Establish Your Support Network

Reach Out and Get Support

Get support—this is critical to your recovery from cancer. A sense of isolation, of being alone in the cancer process, is the quickest way to deplete your immune system. "There is overwhelming evidence that people who have few social contacts are more likely to get sick and less likely to recover from an illness," says Erik Peper, Ph.D., Associate Director of the Institute of Holistic Healing Studies at San Francisco State University. People with the fewest social ties are two to three times more likely to die of all causes than those with the most social connectedness.

These lifestyle factors seem to be especially important when the diagnosis is cancer. David Spiegel, M.D., a psychiatrist at Stanford University, demonstrated that women with breast cancer who participated in a weekly support group lived twice as long as those who did not. These women were given the opportunity to express their feelings about their condition, their doctors, and anything else they were experiencing. It seems that this freedom to give vent to emotions gave support to the immune system. In a 30-year study, medical students characterized as "loners," who suppressed their emotions beneath a bland exterior, were 16 times more likely to develop cancer than those who expressed their emotions and, at times, took active measures to relieve anger or frustration.

To help cope with the effects of long-term stress, establish an effective support network for yourself and your family. Alternative medicine physicians believe in the therapeutic value of support networks, whether they take the form of family and friends, support groups, or other social and religious affiliations. It has even been shown that a support groups can lessen your need for pain medications and other drugs for anxiety or depression. Support programs can improve your sense of being in control of the disease process and help you stick with your therapeutic regimen.

It is also necessary for you to avoid those people who have a negative impact on you. Stay away from people who see you as a goner, as though you're not here anymore—the 'pity party'. Surround yourself with positive, open people to facilitate your healing. Support groups provide a safe place where you can acknowledge what you're going through in the presence of people who truly understand your experience. Support groups are also an excellent source of information on treatment options and other practical know-how for getting through the cancer process.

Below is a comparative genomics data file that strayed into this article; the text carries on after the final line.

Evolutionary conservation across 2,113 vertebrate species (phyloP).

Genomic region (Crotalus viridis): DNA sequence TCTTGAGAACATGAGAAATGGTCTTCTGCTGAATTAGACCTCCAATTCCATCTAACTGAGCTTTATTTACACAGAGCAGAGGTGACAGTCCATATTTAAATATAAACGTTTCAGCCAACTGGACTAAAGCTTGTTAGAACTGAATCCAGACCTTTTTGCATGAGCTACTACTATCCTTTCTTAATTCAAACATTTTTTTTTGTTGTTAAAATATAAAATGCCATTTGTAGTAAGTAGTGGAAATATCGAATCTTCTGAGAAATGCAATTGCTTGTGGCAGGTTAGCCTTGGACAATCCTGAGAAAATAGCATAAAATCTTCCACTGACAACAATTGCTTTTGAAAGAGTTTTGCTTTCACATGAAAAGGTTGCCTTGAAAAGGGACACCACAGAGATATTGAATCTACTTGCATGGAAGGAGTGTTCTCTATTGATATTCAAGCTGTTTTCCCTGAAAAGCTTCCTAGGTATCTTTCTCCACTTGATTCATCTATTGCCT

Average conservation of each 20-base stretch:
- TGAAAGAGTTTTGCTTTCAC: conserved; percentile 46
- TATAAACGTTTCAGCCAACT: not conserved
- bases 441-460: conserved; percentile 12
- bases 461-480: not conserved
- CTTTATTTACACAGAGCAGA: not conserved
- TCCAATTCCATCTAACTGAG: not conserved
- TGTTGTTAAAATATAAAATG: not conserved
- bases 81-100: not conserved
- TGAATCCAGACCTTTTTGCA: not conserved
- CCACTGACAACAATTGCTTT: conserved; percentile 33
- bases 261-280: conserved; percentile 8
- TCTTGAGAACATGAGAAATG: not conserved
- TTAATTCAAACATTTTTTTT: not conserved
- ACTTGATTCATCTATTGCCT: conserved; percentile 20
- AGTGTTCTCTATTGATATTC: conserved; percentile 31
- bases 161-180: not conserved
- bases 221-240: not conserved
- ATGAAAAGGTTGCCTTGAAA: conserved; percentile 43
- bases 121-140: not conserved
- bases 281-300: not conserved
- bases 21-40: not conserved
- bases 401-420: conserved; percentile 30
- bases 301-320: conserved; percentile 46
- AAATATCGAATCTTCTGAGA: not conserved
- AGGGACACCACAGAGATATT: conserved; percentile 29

Proper attention to the mind/body realm is often overlooked in conventional cancer treatment programs, says Keith I. Block, M.D., of Evanston, Illinois. He tries to guide his cancer patients toward recovering a sense of meaning and fulfillment—a reason to go on living. Cultivating and sustaining this attitude is key to recovery.A fundamental premise of Dr. Block's approach is that giving patients a sense of personal power and responsibility regarding their care is as important as prescribing the right medications. When they begin to enhance their own emotional and physical vitality, this sense of empowerment begins to grow quickly.

Dr. Block's insight in this area derives from his personal experience as a patient. His introduction to alternative medicine began at the other end of the stethoscope when a personal health crisis led him to explore dietary and botanical therapies. In the course of working through his own experience, Dr. Block became acutely sensitized to the emotional needs of patients. "I try to help people discover the chords in their being that connect them to a desire to live more fully," Dr. Block says. "If I can help them identify with that zest for life and tap into their own inner resources, then deeper healing of their inner being can occur."

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